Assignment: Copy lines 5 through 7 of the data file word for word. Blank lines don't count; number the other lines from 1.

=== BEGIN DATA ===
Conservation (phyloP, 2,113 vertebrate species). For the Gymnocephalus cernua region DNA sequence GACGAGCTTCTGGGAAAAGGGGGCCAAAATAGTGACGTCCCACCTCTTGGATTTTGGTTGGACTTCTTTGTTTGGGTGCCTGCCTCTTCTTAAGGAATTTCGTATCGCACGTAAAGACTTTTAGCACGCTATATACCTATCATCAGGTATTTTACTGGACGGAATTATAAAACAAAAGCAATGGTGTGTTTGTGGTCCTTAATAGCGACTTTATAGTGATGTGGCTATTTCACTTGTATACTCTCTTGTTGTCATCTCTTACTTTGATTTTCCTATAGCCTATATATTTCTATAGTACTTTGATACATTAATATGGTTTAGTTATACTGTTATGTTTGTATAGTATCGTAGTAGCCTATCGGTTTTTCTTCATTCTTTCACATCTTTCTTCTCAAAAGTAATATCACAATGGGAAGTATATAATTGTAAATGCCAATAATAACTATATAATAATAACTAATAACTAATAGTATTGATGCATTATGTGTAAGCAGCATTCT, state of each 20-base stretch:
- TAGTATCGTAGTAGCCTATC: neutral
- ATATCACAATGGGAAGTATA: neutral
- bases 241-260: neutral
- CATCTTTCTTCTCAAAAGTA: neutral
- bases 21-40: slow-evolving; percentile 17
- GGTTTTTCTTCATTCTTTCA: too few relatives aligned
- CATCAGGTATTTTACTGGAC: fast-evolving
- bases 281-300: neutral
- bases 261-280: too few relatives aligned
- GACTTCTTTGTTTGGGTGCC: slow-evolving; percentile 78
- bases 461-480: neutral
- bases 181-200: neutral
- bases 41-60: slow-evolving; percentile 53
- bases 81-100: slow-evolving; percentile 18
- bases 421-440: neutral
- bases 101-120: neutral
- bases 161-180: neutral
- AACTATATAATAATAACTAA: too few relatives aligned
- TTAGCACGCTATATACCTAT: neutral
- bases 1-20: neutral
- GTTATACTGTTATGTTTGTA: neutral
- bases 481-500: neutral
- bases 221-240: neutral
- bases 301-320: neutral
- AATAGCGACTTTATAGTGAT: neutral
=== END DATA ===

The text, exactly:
- CATCTTTCTTCTCAAAAGTA: neutral
- bases 21-40: slow-evolving; percentile 17
- GGTTTTTCTTCATTCTTTCA: too few relatives aligned